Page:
Wednesday, March 14, 2012

Railway Budget 2012: Politics Vs Reality

Finally the railway budget 2012 is here. After a delay of almost a fortnight the budget has been presented. At first glance it looks like a positive attempt at correcting many long pending issues facing the railways. In his budget speech the Railway minister said that his main concern is safety and safety only. And by the look of it seems to be so. Unmanned crossings, unsafe working environments, unhygienic travel conditions and passenger safety issues have been addressed. Instead of making a populist statement the minister could dare to act is in itself a big achievement.

But the big question is, will the inter- and intra- tug of one-upmanship between the political parties allow the minister in his goal. That seems highly unlikely in the events that have unfolded in the last couple of hours. How could any person in all sanity oppose a fare hike which ranges between paltry Rs. 2 to Rs. 40 for ordinary classes are beyond comprehension.  If the online responses pouring into several news portal are anything to go by then surely there is a huge disconnect between what the masses want and what the politicians are willing to give. Every person who has travelled in train recently knows how badly the railway needs a makeover.  The squalor, filth and poverty visible near any railway tracks can put to shame any claim of India being a global super economy.  Inside the trains the bad shape of the amenities can put to doubt if we are a civilized nation at all. Twenty years ago we abrogated manual scavenging but the way the Railways dispose its toilet waste is akin to throwing one’s night soil through the bedroom window. And no civilized society can and should accept it.

We the commoners don’t want too many things from the railways but only few such things that can make our journeys better. And that needs money. When in the last eight to nine years the prices of general commodities have increased 10 fold there is no justification of keeping the fares artificially low as if that would alleviate all the miseries of the poor common man. Instead of killing an institution for the sake of appeasement the government should take care of giving proper facilities and value for money to the patrons of this giant institute.

For the last 10 years the railways are working on Collision avoidance methods but how much they have succeeded is anybody’s guess. Yet the average speed of our trains are not more than 50 kmph. It happens only in India that a train that travels at an average speed of  60kmph is called a Duronto. Duronto in Bengali means crazy. Only we Indians who travel 200 km by road in 5 hours can call a speed of 60 kmph a crazy speed. Then I wonder what will we name if (and ever) we manage to touch a speed of say 100kmph and how about 250?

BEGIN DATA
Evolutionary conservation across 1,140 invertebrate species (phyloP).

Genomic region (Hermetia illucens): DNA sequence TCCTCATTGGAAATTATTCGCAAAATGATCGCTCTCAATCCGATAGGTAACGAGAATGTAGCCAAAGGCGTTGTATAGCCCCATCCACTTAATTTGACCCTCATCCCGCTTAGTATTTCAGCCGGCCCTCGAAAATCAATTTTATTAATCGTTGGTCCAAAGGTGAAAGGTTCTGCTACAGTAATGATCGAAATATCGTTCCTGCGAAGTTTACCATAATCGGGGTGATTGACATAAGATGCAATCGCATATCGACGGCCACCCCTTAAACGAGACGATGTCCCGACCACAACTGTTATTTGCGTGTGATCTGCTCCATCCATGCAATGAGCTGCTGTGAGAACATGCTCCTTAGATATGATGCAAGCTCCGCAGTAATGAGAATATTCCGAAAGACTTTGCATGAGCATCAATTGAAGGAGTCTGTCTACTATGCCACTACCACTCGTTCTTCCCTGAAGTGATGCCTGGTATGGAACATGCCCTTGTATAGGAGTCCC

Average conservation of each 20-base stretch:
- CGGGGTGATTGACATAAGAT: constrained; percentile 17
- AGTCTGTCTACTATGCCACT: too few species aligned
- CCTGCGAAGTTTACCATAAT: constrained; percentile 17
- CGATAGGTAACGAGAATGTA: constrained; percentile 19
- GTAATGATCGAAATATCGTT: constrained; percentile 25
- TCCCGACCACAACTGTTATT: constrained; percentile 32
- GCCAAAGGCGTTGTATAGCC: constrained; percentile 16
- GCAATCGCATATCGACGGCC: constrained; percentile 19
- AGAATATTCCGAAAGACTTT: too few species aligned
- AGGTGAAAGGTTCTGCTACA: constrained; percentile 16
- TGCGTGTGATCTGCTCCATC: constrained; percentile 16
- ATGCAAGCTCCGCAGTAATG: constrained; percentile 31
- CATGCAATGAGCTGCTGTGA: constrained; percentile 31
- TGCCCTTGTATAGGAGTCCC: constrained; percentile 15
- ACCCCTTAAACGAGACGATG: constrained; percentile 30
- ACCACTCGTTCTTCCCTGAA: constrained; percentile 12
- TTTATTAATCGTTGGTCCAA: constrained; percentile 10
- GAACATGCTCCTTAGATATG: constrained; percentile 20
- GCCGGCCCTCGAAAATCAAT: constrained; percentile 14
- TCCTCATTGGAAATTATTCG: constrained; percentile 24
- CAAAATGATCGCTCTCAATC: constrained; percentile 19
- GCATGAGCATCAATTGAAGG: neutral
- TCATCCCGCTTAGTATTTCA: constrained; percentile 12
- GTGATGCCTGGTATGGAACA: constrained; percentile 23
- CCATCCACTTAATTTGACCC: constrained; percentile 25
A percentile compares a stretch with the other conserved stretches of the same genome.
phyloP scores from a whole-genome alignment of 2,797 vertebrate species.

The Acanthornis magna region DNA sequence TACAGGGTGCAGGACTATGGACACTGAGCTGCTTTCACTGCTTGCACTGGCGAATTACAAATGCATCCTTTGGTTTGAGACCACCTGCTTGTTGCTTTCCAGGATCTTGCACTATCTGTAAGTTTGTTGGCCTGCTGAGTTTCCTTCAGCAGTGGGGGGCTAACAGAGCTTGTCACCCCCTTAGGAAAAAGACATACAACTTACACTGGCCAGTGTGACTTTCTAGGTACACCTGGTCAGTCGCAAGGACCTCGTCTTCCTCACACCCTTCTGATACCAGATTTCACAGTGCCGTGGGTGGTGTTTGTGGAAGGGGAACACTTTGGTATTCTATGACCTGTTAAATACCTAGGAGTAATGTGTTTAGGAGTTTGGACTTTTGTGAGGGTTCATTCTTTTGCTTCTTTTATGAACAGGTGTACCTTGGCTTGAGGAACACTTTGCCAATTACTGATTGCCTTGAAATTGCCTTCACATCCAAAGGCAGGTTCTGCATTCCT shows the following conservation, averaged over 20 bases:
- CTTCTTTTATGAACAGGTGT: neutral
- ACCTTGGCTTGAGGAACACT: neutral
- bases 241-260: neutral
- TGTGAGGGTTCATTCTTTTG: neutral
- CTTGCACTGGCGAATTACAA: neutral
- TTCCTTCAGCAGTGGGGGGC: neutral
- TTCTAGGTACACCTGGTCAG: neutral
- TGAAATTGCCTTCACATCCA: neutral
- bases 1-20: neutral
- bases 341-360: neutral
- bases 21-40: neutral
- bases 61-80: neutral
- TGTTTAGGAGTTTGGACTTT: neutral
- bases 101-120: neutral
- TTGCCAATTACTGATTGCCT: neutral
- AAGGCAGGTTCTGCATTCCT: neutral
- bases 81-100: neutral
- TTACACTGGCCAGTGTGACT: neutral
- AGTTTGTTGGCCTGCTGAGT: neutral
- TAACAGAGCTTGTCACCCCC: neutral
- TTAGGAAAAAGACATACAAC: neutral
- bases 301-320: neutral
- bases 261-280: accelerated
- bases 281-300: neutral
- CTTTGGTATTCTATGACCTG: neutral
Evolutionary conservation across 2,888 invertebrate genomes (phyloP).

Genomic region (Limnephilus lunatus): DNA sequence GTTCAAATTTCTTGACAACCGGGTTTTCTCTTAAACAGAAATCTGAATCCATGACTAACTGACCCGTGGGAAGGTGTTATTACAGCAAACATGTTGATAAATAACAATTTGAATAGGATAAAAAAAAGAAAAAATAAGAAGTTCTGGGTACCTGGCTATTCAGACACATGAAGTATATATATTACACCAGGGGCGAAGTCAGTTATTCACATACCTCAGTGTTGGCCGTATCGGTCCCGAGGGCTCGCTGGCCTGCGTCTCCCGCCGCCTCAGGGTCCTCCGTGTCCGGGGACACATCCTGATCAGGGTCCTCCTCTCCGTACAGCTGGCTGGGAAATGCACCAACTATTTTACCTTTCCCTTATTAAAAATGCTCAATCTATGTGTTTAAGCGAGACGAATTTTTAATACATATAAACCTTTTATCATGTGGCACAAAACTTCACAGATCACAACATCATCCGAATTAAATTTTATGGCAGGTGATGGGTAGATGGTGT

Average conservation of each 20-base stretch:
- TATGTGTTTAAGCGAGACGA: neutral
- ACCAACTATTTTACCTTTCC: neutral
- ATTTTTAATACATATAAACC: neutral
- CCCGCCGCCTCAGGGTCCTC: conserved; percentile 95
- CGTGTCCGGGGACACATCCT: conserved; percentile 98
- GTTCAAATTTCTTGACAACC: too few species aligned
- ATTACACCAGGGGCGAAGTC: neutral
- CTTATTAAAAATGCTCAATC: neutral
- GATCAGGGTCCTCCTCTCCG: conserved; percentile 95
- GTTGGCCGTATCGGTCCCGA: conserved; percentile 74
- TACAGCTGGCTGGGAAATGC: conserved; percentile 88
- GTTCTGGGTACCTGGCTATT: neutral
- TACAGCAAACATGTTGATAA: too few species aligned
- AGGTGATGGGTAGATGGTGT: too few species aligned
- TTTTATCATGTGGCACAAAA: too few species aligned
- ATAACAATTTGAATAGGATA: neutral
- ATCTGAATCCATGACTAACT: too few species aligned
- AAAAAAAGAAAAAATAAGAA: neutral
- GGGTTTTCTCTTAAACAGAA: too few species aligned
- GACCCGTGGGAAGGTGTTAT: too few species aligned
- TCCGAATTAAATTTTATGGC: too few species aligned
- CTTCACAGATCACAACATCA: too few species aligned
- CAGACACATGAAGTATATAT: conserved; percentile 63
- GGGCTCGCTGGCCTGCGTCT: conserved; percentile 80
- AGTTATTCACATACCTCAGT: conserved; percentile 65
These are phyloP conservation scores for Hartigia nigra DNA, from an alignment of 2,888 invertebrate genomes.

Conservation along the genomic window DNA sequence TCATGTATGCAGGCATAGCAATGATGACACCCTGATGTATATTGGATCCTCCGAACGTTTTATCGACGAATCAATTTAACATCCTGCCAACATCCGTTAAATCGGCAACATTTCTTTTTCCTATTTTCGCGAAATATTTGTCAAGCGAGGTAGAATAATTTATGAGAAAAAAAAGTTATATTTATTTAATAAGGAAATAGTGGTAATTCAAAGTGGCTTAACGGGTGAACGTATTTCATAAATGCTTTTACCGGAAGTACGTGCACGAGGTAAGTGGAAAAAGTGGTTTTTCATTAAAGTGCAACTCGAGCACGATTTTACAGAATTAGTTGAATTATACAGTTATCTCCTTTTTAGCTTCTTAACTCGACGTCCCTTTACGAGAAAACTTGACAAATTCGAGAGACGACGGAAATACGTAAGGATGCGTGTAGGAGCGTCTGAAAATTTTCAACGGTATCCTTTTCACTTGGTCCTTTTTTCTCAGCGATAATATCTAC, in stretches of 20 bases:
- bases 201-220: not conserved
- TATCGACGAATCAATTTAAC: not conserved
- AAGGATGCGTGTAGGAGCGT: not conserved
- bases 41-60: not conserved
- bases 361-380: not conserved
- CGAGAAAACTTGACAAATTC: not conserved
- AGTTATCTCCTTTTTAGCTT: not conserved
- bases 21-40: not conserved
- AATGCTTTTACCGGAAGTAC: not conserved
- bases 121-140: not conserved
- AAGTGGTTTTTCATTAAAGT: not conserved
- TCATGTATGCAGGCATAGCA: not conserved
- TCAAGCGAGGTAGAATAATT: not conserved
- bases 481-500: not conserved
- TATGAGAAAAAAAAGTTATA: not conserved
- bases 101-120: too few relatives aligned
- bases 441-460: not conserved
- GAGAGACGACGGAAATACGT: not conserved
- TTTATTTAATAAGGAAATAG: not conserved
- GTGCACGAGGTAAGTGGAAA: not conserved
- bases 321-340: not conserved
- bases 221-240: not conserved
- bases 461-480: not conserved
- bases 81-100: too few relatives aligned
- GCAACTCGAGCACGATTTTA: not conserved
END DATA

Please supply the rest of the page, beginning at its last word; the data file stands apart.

The opposition today called it a budget without vision but I really wonder if they themselves have any vision. Opposing just for the sake of opposing does no one any good. For a change the budget seems to be a forward looking budget. For the political class IR has always been the milch cow which could be used anyway they liked but there is a limit to it. Sadly the common man has realized this before the politicians did. Former Railway minister Lalu Prasad Yadav claimed to have made a profit of around Rs. 10,000 for the railways but after the initial euphoria died down everybody who mattered realized that not only were his claims inflated but his policies harmed the railways grossly. Overloading, excessive concessions and establishing stations at every village harmed the railways more than it helped anyone.  Honourable former minister could not even reap any electoral benefit out of it. Just shows how big a failure it was.

In every aspect this budget looks balanced and forward looking. And we the cattle class mass of India don’t mind paying few rupees more for a batter, comfortable and safer train ride. We hope the politicians, for a change, do what is good for the people instead of what may be good for vote bank politics.

Tuesday, January 31, 2012

Times Of India or The Hindu?

When The Hindu extolls us to read it rather than The Times of India does it do any wrong? I don’t know what The Hindu wrote in its headline but here is the comparative study of the headlines of the top 5 newspapers as on 31st Jan. The snippets have been provided by Rediff updates in their Daily Update section (Live! News).
Naturally, the morningers are all full of the slap that has sent reverberations through Bollywood. The Times of India has played the story on its front page, with some interesting details, read it here.
The Indian Express reports that the IIT-JEE, the entrance exam to get into the renowned IITs, is all set to go. A common aptitude-cum-advanced knowledge test will replace the IIT Joint Entrance Examination and the All India Engineering Entrance Examination in 2013. Read here.
The Hindustan Times reports that West Bengal Chief Minister Mamata Banerjee has targeted Prime Minister Manmohan Singh for not caring about her. Read here.
Mumbai Mirror reports how borrowed kidneys have brought love to four persons in Mumbai's KEM hospital. Two couples, who fell in love after a series of chance meetings while undergoing kidney transplants at the hospital, tied the knot in December and January. Here.
DNA reports that the Rane's hurt and with their Swabhiman Sanghatana, have targeted the NCP. Swabhiman will be contesting the polls in the wards given to the NCP by fielding independent candidates. The task assigned to these candidates is simple: defeat the NCP candidate. Read here.

So, you see, whereas the last 4 papers have reported news which have either a human aspect or a political but ToI reported that genre of news that we associate with a tabloid; sleazy and cheap.